Feb 13 2012
A series of technological, economic, and consumer trends are driving the development of transmedia projects as a new form of marketing, entertaining, and educating. Understanding what these drivers of change are and how they impact the emerging transmedia field is key to figuring out how to navigate a turbulent future.
Technological changes are helping facilitate the development and distribution of transmedia narrative projects. At the same time, the integrated approach used by transmedia narratives is appealing to developers for creative and economic reasons as well.
The range of digital devices and platforms that can facilitate transmedia narratives is growing rapidly. As computing and communications devices become increasingly mobile—and at the same time interconnected—transmedia narratives will become more common for both creators and consumers of digital media.
Consider these emerging examples:
- Alternate Reality Games. Alternate reality games (ARGs) are considered by many to be a form of transmedia project. ARGs rely on participants to both search for and share information. Typically, elements of the narrative are scattered across a variety of media, requiring players to reassemble information in order to understand the story. Information might also be place in settings in the physical world.
- New devices. The movement of digital content from DVDs and PCs to a variety of devices ( smart phones, e-book readers, tablets) is already well underway. While ealy transmedia projects have been displayed on a variety of media (i.e. film, video, desktop or laptop computers, or paper), the introduction of more powerful mobile devices like the iPad will make heighten the transmedia experience by allowing users to do everything from watch movies to read books and magazines, play games, use location-based services, and interact with others via social media with a single device. The big transition for users will be moving from passively watching or reading content to fully interacting with it on these devices.
- Augmented reality (AR). AR is a technology that overlays digital data and imagery on the a person’s view of the world in real time. It is already being rolled out in a widevariety of consumer goods and services—including toys, advertising campaigns, and mobile phone apps—and will play an important role in the future of transmedia narratives. For example, an augmented reality app for Android smart phones is being developed to extend the storyline of a tranmedia narrative called HiM (short for Hope is Missing), a mystery story first developed online in 2007 as a blog. A feature film is also in development.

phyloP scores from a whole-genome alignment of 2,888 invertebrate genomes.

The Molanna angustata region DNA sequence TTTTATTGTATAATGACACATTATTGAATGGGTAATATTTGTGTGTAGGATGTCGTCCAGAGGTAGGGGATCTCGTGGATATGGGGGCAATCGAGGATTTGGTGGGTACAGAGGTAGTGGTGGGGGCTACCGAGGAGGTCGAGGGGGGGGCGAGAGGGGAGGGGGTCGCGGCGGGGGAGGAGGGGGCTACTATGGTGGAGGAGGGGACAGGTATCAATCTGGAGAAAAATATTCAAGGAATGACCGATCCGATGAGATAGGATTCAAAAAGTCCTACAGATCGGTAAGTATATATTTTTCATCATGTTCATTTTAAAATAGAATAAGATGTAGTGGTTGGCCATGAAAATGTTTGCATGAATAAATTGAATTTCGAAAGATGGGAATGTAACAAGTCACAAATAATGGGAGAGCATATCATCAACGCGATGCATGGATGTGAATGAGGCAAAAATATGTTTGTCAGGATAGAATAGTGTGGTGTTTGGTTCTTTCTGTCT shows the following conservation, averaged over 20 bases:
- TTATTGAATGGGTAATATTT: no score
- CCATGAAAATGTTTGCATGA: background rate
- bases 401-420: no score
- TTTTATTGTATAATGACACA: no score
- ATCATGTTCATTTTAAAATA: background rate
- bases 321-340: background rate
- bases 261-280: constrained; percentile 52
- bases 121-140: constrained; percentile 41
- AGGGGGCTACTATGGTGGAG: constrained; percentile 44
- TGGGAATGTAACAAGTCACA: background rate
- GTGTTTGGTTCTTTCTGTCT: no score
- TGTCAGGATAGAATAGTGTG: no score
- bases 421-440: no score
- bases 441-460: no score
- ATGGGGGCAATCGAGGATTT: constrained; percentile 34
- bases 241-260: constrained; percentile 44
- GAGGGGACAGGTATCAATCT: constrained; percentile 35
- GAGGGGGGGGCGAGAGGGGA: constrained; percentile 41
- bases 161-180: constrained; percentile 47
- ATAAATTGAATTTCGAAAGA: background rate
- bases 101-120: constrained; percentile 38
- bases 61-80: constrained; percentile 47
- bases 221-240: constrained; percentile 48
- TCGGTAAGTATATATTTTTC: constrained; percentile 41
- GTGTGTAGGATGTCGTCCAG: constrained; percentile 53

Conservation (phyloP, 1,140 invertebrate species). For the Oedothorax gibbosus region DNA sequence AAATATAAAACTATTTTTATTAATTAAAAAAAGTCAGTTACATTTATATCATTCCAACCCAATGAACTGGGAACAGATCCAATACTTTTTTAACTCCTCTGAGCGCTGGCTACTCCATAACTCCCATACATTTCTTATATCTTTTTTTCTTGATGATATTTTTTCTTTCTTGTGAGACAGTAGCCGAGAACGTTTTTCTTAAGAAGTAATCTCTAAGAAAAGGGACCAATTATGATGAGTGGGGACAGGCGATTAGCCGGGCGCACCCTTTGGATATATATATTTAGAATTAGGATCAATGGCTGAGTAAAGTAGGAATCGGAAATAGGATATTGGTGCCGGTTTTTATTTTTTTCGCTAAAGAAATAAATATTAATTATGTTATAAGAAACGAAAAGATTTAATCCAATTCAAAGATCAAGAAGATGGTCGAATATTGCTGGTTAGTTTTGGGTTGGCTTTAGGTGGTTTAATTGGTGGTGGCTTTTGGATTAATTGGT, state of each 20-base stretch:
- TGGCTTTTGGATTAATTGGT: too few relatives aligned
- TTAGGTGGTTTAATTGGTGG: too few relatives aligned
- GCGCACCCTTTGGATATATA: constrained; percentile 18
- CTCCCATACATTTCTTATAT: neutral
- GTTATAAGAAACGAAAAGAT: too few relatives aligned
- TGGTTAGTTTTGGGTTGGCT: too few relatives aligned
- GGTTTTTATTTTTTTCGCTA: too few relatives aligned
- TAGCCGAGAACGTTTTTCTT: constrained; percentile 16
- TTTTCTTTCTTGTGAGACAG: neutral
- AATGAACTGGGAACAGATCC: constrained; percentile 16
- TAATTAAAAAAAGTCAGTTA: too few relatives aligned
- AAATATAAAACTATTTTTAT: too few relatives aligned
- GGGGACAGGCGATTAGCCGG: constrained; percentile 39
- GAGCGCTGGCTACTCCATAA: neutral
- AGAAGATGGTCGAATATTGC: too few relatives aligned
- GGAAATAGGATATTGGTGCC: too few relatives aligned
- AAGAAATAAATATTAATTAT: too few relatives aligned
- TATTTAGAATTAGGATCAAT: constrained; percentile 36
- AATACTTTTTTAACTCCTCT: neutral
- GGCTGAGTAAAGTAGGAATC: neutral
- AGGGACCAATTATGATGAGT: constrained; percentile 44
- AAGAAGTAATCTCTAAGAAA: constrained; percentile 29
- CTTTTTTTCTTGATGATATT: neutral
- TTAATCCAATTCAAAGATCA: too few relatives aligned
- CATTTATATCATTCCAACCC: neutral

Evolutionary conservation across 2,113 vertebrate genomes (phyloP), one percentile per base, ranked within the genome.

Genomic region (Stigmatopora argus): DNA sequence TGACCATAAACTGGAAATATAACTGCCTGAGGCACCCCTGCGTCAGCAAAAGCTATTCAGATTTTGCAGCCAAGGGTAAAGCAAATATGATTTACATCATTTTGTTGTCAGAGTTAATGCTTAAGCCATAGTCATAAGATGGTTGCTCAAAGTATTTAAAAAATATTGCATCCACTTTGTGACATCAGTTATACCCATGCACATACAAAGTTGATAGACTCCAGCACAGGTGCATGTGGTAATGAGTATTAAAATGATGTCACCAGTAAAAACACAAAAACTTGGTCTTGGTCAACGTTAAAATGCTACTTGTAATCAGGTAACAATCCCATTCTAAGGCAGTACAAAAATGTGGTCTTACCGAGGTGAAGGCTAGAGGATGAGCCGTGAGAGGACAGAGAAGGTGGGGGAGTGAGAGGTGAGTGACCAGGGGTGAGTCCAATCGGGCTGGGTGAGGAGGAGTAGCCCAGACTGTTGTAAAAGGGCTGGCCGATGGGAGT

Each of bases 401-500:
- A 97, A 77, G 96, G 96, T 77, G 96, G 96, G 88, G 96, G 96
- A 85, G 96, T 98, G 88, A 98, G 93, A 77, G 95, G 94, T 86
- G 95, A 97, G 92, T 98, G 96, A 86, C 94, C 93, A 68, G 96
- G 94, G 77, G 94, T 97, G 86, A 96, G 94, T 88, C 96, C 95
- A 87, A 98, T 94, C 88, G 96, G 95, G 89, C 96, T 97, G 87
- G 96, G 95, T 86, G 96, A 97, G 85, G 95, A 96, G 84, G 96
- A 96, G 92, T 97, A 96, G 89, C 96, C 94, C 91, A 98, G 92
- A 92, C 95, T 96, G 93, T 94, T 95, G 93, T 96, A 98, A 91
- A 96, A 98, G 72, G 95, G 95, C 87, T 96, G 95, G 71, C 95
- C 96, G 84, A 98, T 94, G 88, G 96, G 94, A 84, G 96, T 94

- Cloud computing. Transmedia narratives may also be a “killer app” for cloud computing, which would make it much easier for users to seamlessly consume content across devices. The seamless connection of information across devices has recently become a key selling for companies like Apple, which began promoting its iCloud service in early 2011.
Traditional models for content development and distribution are also changing. The top-down approach in which content providers—movie studios and book publishers, for example—create a product for mass distribution through a limited set of channels such as movie theaters or bookstores is no longer viable or in sync with consumers’ media consumption habits and values. Consider these changes to the industry:
- In North America, the number of paid subscribers for daily newspapers fell 11% between 2005 and 2009; in Europe the decline was 8% during the same period.